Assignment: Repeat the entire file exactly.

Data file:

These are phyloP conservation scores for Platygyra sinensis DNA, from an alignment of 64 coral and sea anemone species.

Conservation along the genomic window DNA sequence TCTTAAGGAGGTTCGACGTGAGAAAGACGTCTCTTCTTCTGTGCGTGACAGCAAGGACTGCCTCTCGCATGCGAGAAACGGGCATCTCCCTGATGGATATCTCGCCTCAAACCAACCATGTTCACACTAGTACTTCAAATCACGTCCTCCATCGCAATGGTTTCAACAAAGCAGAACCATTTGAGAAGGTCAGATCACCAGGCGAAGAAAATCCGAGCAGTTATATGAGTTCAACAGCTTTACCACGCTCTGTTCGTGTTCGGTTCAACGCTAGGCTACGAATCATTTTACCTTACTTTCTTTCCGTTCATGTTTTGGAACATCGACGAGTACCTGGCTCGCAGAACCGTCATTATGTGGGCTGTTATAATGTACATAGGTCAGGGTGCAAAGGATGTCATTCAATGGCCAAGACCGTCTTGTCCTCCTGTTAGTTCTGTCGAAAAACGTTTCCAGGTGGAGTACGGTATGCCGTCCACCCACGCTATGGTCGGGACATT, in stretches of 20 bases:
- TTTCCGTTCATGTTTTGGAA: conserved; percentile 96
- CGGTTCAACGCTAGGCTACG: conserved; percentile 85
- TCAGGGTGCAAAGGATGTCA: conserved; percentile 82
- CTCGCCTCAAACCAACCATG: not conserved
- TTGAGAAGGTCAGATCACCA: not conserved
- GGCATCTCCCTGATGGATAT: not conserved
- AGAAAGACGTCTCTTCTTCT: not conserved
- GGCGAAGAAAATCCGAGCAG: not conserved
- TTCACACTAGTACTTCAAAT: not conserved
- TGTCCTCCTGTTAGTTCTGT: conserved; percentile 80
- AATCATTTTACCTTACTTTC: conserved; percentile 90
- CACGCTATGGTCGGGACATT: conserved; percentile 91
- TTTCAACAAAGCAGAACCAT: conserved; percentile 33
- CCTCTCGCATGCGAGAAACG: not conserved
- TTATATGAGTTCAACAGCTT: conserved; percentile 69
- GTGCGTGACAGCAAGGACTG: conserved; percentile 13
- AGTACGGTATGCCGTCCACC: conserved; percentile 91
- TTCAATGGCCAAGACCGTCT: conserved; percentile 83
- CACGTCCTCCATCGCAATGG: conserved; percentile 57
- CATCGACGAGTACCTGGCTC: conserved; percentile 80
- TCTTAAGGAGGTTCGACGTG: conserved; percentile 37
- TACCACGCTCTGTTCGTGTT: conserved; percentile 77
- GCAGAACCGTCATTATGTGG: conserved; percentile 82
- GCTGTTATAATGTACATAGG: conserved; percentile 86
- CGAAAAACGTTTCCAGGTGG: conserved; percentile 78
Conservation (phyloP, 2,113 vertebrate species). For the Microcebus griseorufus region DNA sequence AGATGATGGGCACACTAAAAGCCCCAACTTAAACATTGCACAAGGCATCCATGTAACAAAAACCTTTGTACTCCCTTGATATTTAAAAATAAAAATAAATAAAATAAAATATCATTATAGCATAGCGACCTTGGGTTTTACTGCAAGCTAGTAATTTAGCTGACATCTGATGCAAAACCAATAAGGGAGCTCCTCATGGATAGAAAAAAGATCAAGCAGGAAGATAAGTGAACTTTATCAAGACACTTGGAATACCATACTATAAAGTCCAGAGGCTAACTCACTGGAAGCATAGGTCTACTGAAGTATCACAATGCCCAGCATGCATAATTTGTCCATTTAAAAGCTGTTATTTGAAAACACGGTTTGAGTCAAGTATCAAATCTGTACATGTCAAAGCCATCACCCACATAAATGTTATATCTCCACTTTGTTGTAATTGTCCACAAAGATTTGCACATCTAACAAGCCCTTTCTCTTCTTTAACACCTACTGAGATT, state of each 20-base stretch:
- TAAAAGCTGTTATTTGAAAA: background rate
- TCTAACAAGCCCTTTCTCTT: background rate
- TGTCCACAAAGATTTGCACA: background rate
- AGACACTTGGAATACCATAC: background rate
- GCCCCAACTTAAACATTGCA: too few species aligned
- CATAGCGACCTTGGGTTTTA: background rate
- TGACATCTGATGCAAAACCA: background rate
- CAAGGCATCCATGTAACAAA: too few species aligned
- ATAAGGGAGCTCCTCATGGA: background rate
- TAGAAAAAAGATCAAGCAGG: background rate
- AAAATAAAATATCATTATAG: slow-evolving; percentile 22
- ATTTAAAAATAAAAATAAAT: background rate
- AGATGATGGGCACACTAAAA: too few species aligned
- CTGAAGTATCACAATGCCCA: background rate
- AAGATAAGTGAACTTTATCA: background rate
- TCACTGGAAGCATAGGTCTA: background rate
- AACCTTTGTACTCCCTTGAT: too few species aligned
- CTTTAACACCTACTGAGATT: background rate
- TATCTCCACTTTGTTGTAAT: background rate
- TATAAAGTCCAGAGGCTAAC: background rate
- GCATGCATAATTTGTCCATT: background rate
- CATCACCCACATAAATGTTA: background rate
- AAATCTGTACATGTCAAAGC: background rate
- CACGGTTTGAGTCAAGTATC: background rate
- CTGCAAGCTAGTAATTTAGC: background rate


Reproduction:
These are phyloP conservation scores for Platygyra sinensis DNA, from an alignment of 64 coral and sea anemone species.

Conservation along the genomic window DNA sequence TCTTAAGGAGGTTCGACGTGAGAAAGACGTCTCTTCTTCTGTGCGTGACAGCAAGGACTGCCTCTCGCATGCGAGAAACGGGCATCTCCCTGATGGATATCTCGCCTCAAACCAACCATGTTCACACTAGTACTTCAAATCACGTCCTCCATCGCAATGGTTTCAACAAAGCAGAACCATTTGAGAAGGTCAGATCACCAGGCGAAGAAAATCCGAGCAGTTATATGAGTTCAACAGCTTTACCACGCTCTGTTCGTGTTCGGTTCAACGCTAGGCTACGAATCATTTTACCTTACTTTCTTTCCGTTCATGTTTTGGAACATCGACGAGTACCTGGCTCGCAGAACCGTCATTATGTGGGCTGTTATAATGTACATAGGTCAGGGTGCAAAGGATGTCATTCAATGGCCAAGACCGTCTTGTCCTCCTGTTAGTTCTGTCGAAAAACGTTTCCAGGTGGAGTACGGTATGCCGTCCACCCACGCTATGGTCGGGACATT, in stretches of 20 bases:
- TTTCCGTTCATGTTTTGGAA: conserved; percentile 96
- CGGTTCAACGCTAGGCTACG: conserved; percentile 85
- TCAGGGTGCAAAGGATGTCA: conserved; percentile 82
- CTCGCCTCAAACCAACCATG: not conserved
- TTGAGAAGGTCAGATCACCA: not conserved
- GGCATCTCCCTGATGGATAT: not conserved
- AGAAAGACGTCTCTTCTTCT: not conserved
- GGCGAAGAAAATCCGAGCAG: not conserved
- TTCACACTAGTACTTCAAAT: not conserved
- TGTCCTCCTGTTAGTTCTGT: conserved; percentile 80
- AATCATTTTACCTTACTTTC: conserved; percentile 90
- CACGCTATGGTCGGGACATT: conserved; percentile 91
- TTTCAACAAAGCAGAACCAT: conserved; percentile 33
- CCTCTCGCATGCGAGAAACG: not conserved
- TTATATGAGTTCAACAGCTT: conserved; percentile 69
- GTGCGTGACAGCAAGGACTG: conserved; percentile 13
- AGTACGGTATGCCGTCCACC: conserved; percentile 91
- TTCAATGGCCAAGACCGTCT: conserved; percentile 83
- CACGTCCTCCATCGCAATGG: conserved; percentile 57
- CATCGACGAGTACCTGGCTC: conserved; percentile 80
- TCTTAAGGAGGTTCGACGTG: conserved; percentile 37
- TACCACGCTCTGTTCGTGTT: conserved; percentile 77
- GCAGAACCGTCATTATGTGG: conserved; percentile 82
- GCTGTTATAATGTACATAGG: conserved; percentile 86
- CGAAAAACGTTTCCAGGTGG: conserved; percentile 78
Conservation (phyloP, 2,113 vertebrate species). For the Microcebus griseorufus region DNA sequence AGATGATGGGCACACTAAAAGCCCCAACTTAAACATTGCACAAGGCATCCATGTAACAAAAACCTTTGTACTCCCTTGATATTTAAAAATAAAAATAAATAAAATAAAATATCATTATAGCATAGCGACCTTGGGTTTTACTGCAAGCTAGTAATTTAGCTGACATCTGATGCAAAACCAATAAGGGAGCTCCTCATGGATAGAAAAAAGATCAAGCAGGAAGATAAGTGAACTTTATCAAGACACTTGGAATACCATACTATAAAGTCCAGAGGCTAACTCACTGGAAGCATAGGTCTACTGAAGTATCACAATGCCCAGCATGCATAATTTGTCCATTTAAAAGCTGTTATTTGAAAACACGGTTTGAGTCAAGTATCAAATCTGTACATGTCAAAGCCATCACCCACATAAATGTTATATCTCCACTTTGTTGTAATTGTCCACAAAGATTTGCACATCTAACAAGCCCTTTCTCTTCTTTAACACCTACTGAGATT, state of each 20-base stretch:
- TAAAAGCTGTTATTTGAAAA: background rate
- TCTAACAAGCCCTTTCTCTT: background rate
- TGTCCACAAAGATTTGCACA: background rate
- AGACACTTGGAATACCATAC: background rate
- GCCCCAACTTAAACATTGCA: too few species aligned
- CATAGCGACCTTGGGTTTTA: background rate
- TGACATCTGATGCAAAACCA: background rate
- CAAGGCATCCATGTAACAAA: too few species aligned
- ATAAGGGAGCTCCTCATGGA: background rate
- TAGAAAAAAGATCAAGCAGG: background rate
- AAAATAAAATATCATTATAG: slow-evolving; percentile 22
- ATTTAAAAATAAAAATAAAT: background rate
- AGATGATGGGCACACTAAAA: too few species aligned
- CTGAAGTATCACAATGCCCA: background rate
- AAGATAAGTGAACTTTATCA: background rate
- TCACTGGAAGCATAGGTCTA: background rate
- AACCTTTGTACTCCCTTGAT: too few species aligned
- CTTTAACACCTACTGAGATT: background rate
- TATCTCCACTTTGTTGTAAT: background rate
- TATAAAGTCCAGAGGCTAAC: background rate
- GCATGCATAATTTGTCCATT: background rate
- CATCACCCACATAAATGTTA: background rate
- AAATCTGTACATGTCAAAGC: background rate
- CACGGTTTGAGTCAAGTATC: background rate
- CTGCAAGCTAGTAATTTAGC: background rate